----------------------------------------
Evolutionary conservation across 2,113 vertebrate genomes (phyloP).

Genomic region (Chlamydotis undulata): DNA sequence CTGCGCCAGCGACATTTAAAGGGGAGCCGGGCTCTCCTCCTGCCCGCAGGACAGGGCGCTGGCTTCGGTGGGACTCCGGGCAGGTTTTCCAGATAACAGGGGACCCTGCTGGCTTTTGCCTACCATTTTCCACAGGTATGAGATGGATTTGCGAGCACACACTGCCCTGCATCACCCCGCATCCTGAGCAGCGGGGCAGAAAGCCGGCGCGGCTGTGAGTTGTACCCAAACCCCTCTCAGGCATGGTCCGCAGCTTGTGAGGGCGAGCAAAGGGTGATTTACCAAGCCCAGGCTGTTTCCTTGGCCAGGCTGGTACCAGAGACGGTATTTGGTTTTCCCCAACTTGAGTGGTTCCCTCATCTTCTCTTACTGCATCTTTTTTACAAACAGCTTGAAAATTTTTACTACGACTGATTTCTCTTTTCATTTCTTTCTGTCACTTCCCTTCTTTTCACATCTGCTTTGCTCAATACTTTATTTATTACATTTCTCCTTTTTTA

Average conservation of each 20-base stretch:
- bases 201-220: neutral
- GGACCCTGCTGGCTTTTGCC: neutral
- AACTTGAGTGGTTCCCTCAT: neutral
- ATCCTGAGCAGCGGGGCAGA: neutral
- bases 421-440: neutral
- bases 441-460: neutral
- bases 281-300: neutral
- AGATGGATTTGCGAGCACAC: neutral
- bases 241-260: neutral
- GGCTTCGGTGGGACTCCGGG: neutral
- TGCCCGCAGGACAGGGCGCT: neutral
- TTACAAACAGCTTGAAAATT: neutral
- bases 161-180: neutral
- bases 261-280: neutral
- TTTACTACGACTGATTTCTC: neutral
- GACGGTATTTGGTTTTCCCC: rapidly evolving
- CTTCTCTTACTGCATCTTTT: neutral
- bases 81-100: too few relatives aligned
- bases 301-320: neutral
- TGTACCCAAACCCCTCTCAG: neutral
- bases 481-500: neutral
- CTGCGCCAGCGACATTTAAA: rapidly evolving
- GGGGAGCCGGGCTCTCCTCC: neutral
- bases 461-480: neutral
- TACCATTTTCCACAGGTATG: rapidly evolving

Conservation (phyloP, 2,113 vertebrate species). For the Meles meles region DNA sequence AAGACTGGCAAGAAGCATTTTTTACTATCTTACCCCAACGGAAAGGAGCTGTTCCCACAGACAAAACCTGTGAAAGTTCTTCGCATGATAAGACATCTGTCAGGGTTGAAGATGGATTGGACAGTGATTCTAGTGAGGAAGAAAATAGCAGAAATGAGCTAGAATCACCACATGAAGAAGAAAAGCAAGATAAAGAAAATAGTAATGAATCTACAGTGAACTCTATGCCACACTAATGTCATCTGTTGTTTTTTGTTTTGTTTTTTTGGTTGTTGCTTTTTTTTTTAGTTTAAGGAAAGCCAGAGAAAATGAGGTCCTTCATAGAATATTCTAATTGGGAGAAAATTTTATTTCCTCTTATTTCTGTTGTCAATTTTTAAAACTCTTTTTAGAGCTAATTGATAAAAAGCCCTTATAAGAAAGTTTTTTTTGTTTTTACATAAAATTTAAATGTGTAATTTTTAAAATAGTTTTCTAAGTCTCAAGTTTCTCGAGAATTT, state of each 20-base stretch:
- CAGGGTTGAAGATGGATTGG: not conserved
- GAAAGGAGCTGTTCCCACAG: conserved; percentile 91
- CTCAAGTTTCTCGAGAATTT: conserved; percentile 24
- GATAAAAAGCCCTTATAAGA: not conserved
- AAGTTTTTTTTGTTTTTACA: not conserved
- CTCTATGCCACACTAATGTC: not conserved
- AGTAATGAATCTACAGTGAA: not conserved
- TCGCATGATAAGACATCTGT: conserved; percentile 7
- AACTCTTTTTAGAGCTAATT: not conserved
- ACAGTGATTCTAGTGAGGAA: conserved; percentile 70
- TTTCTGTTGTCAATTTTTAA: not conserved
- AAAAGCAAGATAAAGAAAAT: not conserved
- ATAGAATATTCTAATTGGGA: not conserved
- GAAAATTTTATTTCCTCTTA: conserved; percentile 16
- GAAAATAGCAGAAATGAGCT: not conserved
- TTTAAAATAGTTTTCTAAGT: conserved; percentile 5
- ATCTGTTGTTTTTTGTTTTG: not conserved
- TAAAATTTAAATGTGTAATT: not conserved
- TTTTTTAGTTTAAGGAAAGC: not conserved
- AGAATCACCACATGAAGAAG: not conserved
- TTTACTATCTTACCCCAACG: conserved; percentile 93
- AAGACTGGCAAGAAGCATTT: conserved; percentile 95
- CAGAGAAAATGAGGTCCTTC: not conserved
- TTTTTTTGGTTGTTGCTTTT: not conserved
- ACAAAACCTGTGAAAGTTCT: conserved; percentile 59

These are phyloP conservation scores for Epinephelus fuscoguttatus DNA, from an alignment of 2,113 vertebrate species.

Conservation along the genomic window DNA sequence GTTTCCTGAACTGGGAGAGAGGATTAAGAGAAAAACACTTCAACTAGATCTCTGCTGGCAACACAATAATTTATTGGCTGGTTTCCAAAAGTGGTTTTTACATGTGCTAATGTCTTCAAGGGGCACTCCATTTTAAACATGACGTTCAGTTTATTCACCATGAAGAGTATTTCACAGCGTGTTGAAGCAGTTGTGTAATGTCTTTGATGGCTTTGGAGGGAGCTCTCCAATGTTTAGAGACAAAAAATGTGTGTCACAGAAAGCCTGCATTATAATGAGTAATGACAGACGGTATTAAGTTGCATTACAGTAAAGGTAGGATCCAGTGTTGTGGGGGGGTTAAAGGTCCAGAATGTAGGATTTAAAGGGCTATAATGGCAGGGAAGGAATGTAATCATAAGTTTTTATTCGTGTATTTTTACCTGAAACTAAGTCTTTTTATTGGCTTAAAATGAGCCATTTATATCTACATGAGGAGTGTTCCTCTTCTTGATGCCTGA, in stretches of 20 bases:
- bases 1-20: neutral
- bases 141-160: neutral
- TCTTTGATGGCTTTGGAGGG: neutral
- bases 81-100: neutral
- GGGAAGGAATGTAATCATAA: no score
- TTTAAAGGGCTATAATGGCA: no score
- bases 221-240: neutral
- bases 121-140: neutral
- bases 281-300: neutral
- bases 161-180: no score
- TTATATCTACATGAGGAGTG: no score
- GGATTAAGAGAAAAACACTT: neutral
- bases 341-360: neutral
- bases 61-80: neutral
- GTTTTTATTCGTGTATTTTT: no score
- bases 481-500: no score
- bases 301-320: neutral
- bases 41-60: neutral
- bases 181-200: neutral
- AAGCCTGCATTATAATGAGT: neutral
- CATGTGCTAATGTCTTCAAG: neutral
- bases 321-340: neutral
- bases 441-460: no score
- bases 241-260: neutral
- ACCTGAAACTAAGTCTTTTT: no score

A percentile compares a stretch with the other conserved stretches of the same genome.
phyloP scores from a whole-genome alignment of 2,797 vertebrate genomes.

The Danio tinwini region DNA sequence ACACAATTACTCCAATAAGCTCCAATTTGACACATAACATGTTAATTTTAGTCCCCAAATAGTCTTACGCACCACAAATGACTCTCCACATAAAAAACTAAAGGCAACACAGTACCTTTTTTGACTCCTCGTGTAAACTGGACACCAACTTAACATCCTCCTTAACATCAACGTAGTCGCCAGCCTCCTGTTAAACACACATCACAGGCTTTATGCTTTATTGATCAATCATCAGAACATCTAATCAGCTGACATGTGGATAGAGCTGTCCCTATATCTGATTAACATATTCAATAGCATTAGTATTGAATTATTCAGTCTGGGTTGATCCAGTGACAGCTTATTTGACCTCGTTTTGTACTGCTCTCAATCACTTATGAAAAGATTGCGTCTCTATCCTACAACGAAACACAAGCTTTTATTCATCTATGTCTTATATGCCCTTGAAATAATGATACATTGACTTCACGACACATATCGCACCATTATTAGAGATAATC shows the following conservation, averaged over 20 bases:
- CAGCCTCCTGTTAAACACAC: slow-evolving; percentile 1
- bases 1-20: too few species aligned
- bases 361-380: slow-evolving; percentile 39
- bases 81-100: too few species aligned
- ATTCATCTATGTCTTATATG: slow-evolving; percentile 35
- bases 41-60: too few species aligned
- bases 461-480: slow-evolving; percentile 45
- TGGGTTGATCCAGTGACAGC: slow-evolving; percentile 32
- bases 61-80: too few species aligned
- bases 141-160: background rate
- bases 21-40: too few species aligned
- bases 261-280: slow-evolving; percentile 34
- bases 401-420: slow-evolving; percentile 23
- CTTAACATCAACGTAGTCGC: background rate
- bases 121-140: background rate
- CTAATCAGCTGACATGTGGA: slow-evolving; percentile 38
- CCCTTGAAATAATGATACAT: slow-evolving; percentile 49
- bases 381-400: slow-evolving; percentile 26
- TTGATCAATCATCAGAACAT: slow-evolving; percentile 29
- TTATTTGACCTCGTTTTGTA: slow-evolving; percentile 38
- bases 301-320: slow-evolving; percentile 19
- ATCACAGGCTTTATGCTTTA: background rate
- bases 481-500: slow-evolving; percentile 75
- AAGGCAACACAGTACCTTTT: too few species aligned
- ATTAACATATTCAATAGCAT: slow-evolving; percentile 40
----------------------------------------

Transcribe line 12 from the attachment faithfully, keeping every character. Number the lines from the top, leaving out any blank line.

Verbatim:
- bases 241-260: neutral